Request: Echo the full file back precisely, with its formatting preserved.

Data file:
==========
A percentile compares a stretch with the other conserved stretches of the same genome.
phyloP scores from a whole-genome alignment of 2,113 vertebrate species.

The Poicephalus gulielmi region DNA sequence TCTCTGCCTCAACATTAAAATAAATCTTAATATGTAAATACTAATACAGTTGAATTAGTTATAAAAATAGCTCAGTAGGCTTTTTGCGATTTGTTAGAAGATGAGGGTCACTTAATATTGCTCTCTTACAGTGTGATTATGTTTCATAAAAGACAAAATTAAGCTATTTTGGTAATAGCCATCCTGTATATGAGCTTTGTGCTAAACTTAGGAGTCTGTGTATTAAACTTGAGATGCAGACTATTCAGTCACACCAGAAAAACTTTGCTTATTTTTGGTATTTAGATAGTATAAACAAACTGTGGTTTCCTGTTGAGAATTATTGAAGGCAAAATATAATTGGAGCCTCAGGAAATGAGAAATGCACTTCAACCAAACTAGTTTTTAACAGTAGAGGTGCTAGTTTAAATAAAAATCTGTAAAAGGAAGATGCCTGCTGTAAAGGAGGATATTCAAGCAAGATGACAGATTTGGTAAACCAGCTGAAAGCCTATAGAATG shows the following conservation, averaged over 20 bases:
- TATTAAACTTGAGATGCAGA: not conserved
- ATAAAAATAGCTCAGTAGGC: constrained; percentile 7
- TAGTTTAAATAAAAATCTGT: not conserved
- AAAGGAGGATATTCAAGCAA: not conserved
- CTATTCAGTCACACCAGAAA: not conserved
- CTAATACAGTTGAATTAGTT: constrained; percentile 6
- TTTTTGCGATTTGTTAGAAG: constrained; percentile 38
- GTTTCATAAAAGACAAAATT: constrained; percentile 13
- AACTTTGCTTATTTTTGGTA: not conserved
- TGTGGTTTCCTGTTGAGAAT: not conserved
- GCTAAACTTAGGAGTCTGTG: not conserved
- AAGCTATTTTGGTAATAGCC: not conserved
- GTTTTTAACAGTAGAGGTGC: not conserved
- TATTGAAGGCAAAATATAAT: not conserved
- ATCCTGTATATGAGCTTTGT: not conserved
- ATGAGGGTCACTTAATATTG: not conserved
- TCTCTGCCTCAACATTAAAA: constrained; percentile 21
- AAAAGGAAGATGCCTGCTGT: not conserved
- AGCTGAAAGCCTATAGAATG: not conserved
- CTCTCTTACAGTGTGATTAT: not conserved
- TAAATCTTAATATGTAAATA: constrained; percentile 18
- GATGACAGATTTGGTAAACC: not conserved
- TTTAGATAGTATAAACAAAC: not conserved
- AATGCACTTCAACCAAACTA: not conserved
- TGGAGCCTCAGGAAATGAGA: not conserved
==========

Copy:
A percentile compares a stretch with the other conserved stretches of the same genome.
phyloP scores from a whole-genome alignment of 2,113 vertebrate species.

The Poicephalus gulielmi region DNA sequence TCTCTGCCTCAACATTAAAATAAATCTTAATATGTAAATACTAATACAGTTGAATTAGTTATAAAAATAGCTCAGTAGGCTTTTTGCGATTTGTTAGAAGATGAGGGTCACTTAATATTGCTCTCTTACAGTGTGATTATGTTTCATAAAAGACAAAATTAAGCTATTTTGGTAATAGCCATCCTGTATATGAGCTTTGTGCTAAACTTAGGAGTCTGTGTATTAAACTTGAGATGCAGACTATTCAGTCACACCAGAAAAACTTTGCTTATTTTTGGTATTTAGATAGTATAAACAAACTGTGGTTTCCTGTTGAGAATTATTGAAGGCAAAATATAATTGGAGCCTCAGGAAATGAGAAATGCACTTCAACCAAACTAGTTTTTAACAGTAGAGGTGCTAGTTTAAATAAAAATCTGTAAAAGGAAGATGCCTGCTGTAAAGGAGGATATTCAAGCAAGATGACAGATTTGGTAAACCAGCTGAAAGCCTATAGAATG shows the following conservation, averaged over 20 bases:
- TATTAAACTTGAGATGCAGA: not conserved
- ATAAAAATAGCTCAGTAGGC: constrained; percentile 7
- TAGTTTAAATAAAAATCTGT: not conserved
- AAAGGAGGATATTCAAGCAA: not conserved
- CTATTCAGTCACACCAGAAA: not conserved
- CTAATACAGTTGAATTAGTT: constrained; percentile 6
- TTTTTGCGATTTGTTAGAAG: constrained; percentile 38
- GTTTCATAAAAGACAAAATT: constrained; percentile 13
- AACTTTGCTTATTTTTGGTA: not conserved
- TGTGGTTTCCTGTTGAGAAT: not conserved
- GCTAAACTTAGGAGTCTGTG: not conserved
- AAGCTATTTTGGTAATAGCC: not conserved
- GTTTTTAACAGTAGAGGTGC: not conserved
- TATTGAAGGCAAAATATAAT: not conserved
- ATCCTGTATATGAGCTTTGT: not conserved
- ATGAGGGTCACTTAATATTG: not conserved
- TCTCTGCCTCAACATTAAAA: constrained; percentile 21
- AAAAGGAAGATGCCTGCTGT: not conserved
- AGCTGAAAGCCTATAGAATG: not conserved
- CTCTCTTACAGTGTGATTAT: not conserved
- TAAATCTTAATATGTAAATA: constrained; percentile 18
- GATGACAGATTTGGTAAACC: not conserved
- TTTAGATAGTATAAACAAAC: not conserved
- AATGCACTTCAACCAAACTA: not conserved
- TGGAGCCTCAGGAAATGAGA: not conserved